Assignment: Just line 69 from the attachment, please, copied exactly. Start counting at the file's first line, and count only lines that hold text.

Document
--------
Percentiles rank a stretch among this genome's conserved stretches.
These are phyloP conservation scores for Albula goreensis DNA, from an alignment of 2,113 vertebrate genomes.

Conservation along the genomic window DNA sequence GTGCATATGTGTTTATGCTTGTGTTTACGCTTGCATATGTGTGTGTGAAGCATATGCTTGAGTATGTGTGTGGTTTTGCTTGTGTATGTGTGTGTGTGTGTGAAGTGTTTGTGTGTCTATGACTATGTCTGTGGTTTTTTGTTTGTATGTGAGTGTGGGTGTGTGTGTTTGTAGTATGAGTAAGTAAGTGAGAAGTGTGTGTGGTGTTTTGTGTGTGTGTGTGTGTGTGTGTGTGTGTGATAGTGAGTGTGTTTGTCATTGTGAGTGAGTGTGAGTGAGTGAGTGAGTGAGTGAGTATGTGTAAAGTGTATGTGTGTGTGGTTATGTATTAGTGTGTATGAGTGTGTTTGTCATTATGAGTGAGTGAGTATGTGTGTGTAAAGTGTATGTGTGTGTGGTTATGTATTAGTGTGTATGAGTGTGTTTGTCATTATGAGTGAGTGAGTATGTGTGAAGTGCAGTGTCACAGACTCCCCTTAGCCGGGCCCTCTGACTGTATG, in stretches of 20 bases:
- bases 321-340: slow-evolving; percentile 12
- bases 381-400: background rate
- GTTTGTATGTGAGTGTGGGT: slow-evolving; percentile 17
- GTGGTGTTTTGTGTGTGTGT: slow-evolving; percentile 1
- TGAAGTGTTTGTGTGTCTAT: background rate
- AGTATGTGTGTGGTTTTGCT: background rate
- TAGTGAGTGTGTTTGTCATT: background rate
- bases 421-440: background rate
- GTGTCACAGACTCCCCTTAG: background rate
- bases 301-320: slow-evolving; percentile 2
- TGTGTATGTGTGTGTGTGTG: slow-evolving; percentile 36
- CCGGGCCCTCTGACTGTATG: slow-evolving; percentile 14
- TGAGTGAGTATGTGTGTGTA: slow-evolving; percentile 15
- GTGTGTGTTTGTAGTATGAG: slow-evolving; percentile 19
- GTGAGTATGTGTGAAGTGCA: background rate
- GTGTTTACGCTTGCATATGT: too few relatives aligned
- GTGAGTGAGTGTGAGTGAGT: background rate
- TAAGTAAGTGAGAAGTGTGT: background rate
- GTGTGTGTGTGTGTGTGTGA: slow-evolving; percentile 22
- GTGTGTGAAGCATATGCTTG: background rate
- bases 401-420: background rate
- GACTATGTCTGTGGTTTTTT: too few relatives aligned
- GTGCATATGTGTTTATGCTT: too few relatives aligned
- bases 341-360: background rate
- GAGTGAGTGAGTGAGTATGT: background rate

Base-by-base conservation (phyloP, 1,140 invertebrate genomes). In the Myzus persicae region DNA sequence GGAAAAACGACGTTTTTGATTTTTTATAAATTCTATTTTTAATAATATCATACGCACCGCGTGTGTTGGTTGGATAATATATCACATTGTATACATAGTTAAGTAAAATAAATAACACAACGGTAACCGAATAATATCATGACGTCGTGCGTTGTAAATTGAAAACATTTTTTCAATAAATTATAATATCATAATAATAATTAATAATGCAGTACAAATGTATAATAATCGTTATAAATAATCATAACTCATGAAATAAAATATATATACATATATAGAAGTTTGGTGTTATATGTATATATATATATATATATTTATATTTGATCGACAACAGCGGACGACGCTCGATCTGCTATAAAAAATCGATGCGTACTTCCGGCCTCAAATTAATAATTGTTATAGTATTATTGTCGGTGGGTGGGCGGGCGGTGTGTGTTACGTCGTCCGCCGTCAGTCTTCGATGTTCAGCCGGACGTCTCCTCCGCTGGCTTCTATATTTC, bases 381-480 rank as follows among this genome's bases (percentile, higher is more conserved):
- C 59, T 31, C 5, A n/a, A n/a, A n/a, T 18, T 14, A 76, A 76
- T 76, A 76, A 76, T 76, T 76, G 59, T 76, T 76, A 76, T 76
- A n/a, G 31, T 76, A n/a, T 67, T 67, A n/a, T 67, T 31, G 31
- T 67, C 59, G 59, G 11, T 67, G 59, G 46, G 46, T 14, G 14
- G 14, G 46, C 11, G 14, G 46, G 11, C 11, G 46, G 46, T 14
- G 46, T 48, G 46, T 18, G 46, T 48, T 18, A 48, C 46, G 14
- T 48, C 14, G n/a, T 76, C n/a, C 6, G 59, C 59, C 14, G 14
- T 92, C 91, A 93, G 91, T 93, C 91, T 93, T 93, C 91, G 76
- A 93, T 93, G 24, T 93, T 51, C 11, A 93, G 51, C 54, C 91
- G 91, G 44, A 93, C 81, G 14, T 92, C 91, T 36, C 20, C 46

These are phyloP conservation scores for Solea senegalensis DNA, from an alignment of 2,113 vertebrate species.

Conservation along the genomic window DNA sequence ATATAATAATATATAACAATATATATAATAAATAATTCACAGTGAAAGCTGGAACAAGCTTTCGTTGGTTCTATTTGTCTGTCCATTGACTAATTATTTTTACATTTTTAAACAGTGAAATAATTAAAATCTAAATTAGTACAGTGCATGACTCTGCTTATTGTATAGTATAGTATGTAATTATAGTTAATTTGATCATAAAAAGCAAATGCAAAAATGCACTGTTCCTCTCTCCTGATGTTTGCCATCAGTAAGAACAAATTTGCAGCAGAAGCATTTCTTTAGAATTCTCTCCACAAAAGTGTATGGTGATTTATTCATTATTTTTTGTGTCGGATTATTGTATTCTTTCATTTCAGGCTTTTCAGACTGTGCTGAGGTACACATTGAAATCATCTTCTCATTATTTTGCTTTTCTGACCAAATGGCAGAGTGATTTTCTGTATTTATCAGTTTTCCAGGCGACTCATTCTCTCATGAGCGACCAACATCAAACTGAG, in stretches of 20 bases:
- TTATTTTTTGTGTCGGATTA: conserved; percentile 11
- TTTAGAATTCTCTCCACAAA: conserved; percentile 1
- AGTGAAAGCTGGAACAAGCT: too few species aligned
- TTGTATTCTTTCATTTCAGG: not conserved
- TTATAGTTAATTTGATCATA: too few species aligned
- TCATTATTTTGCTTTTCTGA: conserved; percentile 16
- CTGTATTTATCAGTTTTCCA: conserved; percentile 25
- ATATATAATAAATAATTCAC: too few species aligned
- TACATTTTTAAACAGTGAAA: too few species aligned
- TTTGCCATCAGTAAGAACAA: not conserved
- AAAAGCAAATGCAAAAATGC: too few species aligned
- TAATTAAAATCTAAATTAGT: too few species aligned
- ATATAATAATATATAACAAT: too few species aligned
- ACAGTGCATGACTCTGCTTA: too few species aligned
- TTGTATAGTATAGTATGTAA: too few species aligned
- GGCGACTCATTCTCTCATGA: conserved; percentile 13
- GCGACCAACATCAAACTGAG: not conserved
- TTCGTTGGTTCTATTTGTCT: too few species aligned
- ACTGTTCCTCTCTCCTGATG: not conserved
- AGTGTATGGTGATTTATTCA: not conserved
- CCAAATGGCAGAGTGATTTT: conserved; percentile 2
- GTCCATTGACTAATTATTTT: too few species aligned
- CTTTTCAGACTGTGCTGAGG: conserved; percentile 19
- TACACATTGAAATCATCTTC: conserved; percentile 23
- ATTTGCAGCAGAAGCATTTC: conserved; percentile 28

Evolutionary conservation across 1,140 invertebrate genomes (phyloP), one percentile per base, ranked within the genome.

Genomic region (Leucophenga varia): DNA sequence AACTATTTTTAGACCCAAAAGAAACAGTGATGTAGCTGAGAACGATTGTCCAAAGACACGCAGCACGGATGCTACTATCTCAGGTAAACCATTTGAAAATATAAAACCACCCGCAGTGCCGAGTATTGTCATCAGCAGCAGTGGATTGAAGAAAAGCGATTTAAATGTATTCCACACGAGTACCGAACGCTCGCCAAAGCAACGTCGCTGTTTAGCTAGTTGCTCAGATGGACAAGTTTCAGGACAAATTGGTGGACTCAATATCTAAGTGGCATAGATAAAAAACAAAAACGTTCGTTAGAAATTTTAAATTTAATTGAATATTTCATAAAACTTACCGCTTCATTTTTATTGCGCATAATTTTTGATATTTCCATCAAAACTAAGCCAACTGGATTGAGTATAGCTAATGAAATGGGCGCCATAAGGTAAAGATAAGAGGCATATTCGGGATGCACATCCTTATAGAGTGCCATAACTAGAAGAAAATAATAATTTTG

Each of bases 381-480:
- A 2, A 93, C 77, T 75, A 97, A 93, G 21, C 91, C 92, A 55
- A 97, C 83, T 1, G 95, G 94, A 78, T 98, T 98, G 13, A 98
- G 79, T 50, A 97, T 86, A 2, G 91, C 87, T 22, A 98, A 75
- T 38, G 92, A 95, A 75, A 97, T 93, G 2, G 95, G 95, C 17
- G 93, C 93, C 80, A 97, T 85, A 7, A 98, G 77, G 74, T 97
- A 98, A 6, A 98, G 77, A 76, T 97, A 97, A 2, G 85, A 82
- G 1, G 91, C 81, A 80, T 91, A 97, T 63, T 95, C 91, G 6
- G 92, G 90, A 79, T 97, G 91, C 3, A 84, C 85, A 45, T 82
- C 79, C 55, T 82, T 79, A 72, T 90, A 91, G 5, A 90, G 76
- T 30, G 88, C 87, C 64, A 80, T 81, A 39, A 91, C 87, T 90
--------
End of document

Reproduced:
Each of bases 381-480: